Ocean and Ziggie

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Two cats.  Five names. But now the main names are Ocean and her daughter Ziggie.  Ocean because her eyes are deep and her coat is black and velvety, and there is a wave of white near her belly.  Ziggie because she bears the zig-zag outline of a mountain range on her side, and she zips around like an investigator, ever curious and fast. When mother and daughter leap, they are astral yoginis, Cirque de Soleil. When they sleep, they are babies; Ocean tucks herself in, and Ziggie sprawls, each in their basket which used to hold mail.

Two cats. Two names. But T.S.Eliot’s Old Possum’s Book of Practical Cats(for when is a cat anything but practical?) tells us there are four names for each cat, and one of these secret:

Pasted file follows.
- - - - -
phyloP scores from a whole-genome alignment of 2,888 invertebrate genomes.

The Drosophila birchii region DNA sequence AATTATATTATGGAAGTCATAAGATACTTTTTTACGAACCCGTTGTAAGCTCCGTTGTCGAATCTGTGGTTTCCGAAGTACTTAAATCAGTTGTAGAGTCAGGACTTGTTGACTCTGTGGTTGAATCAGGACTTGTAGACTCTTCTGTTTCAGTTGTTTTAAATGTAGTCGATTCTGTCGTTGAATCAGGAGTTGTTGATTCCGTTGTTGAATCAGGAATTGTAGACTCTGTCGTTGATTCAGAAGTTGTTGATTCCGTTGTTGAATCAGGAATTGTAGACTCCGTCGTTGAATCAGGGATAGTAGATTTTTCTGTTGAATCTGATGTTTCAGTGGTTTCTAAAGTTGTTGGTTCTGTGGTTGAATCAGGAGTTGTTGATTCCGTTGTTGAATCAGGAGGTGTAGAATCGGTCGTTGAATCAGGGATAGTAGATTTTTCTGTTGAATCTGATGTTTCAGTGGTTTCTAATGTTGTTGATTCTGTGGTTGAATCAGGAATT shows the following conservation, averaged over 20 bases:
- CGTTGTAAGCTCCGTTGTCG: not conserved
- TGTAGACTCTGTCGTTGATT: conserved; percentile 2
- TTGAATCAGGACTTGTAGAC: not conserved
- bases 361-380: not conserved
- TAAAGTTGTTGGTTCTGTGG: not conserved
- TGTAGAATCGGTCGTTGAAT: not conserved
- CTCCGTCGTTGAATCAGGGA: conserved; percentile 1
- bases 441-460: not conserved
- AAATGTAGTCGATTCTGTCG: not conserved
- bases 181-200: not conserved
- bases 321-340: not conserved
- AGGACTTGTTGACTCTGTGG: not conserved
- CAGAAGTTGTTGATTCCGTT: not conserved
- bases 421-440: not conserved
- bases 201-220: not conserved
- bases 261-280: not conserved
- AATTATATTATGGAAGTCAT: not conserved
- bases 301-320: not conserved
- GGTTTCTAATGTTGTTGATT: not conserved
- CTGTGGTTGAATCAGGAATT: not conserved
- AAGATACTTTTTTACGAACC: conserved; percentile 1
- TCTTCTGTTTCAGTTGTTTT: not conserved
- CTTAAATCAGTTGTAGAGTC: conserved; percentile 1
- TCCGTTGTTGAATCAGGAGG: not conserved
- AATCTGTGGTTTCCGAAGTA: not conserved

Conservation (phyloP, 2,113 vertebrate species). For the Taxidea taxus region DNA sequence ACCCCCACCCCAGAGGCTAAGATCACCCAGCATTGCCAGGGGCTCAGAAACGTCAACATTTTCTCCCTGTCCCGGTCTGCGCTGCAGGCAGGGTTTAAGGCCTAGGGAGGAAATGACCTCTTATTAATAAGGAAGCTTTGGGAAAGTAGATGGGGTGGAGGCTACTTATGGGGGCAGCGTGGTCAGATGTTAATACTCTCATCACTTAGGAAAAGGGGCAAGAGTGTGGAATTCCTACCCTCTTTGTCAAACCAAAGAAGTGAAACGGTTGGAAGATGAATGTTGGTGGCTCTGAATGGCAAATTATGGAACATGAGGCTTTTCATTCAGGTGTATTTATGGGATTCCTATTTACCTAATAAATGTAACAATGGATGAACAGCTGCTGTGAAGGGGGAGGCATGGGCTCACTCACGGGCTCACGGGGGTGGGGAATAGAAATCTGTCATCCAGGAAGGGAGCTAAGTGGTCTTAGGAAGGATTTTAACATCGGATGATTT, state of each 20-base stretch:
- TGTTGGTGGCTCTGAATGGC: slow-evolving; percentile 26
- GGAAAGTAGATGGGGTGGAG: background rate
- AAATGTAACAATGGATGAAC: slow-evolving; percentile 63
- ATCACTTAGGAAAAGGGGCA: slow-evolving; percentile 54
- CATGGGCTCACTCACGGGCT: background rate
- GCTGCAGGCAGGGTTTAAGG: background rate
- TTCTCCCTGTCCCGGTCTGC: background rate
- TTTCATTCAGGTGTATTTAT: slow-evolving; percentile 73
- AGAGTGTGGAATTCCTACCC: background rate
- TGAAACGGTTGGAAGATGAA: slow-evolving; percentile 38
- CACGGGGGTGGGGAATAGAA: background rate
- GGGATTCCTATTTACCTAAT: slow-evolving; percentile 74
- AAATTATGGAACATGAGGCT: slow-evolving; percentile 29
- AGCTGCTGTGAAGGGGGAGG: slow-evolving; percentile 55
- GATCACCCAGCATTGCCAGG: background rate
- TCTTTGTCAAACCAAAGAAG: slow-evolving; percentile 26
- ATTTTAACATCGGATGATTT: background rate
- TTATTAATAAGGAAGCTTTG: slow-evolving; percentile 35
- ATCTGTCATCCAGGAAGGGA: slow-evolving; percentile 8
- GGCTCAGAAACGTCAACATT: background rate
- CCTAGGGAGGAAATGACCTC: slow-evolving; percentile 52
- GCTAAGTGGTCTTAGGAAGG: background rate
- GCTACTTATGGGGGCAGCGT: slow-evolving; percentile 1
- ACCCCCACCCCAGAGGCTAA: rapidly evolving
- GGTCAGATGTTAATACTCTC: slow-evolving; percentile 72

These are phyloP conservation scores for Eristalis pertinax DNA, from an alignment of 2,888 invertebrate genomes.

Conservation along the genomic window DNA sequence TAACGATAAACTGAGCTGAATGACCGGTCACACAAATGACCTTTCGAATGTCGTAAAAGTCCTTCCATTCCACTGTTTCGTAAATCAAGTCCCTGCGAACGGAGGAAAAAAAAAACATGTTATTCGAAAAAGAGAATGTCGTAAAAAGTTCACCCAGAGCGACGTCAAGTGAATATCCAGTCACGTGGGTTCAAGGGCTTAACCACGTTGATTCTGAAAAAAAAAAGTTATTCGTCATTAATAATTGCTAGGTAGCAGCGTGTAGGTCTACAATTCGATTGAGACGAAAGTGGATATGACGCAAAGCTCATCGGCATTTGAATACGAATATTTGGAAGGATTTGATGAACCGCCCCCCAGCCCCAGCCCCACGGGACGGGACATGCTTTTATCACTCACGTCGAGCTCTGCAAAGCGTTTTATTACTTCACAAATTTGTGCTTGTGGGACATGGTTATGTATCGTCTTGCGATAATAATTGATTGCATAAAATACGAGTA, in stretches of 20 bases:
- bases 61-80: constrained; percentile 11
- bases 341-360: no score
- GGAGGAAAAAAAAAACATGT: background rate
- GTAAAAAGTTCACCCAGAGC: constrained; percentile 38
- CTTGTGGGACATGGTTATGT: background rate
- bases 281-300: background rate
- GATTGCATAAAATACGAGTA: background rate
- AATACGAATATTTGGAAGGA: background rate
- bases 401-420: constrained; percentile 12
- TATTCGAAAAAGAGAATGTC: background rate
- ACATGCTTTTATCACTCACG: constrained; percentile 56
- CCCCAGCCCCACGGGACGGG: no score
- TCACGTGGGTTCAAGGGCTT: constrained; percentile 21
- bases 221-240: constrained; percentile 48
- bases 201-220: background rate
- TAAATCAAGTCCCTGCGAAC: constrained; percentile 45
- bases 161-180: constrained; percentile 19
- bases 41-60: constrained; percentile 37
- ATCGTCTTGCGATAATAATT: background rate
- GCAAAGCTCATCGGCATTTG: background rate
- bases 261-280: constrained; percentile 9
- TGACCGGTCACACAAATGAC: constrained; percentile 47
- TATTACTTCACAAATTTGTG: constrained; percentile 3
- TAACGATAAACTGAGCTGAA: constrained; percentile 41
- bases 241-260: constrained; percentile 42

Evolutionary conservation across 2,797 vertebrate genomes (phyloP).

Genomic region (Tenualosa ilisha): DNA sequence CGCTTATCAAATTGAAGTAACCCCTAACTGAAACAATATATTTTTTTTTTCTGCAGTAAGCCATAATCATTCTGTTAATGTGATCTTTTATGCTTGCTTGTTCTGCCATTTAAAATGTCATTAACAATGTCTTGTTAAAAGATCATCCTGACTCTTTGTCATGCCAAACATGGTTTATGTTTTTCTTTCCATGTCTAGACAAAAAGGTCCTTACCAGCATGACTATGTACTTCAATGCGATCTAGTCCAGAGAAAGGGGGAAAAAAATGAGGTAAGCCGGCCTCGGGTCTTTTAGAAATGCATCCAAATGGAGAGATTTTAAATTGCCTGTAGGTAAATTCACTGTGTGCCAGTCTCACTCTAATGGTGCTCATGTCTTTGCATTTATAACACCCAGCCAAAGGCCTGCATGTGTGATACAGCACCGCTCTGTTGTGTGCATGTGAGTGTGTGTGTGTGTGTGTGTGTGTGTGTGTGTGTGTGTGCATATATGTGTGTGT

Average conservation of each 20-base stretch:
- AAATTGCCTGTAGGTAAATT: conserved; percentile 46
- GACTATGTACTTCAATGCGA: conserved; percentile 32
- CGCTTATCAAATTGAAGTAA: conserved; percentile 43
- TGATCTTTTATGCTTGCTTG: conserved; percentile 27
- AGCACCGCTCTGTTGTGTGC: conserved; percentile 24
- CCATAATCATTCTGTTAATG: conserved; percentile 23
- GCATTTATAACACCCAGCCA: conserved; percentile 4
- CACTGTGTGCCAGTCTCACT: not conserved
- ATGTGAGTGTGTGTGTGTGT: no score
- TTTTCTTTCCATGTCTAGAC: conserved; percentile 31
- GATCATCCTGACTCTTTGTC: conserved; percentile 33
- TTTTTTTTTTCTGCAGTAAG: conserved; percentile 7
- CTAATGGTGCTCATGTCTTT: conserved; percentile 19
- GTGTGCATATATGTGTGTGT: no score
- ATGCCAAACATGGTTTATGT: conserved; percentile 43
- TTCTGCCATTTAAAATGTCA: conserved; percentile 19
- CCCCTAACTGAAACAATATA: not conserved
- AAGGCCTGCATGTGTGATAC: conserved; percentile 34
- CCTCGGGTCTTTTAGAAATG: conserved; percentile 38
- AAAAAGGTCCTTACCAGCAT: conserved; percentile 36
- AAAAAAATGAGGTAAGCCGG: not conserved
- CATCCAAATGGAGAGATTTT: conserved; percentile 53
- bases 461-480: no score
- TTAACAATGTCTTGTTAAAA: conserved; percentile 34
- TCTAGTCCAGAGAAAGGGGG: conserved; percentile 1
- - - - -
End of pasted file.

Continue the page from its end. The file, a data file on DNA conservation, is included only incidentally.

The Naming of Cats by T.S.Eliot

Just for fun, here is “The Wasteland” as well, though April is far away:
The Wasteland Read by Eliot

Once it was five cats, five names and a chart to tell them apart.  That was they were month-old kittens and a young mom. Three of the kittens have ben happily welcomed into  new digs, but two are staying  with me, their guardian. Two cats, with two new names.

Postscript to Airport Sundays

Indira Ganesan, cake and capp, 2013

Indira Ganesan, cake and capp, 2013

Post-Script: Due to more weather, I made it back home by nightfall the next day instead, only 25 hours later, with thanks to to the good-spirited people in Provincetown, to whom I owe much thanks.

 

Sundays at the Airport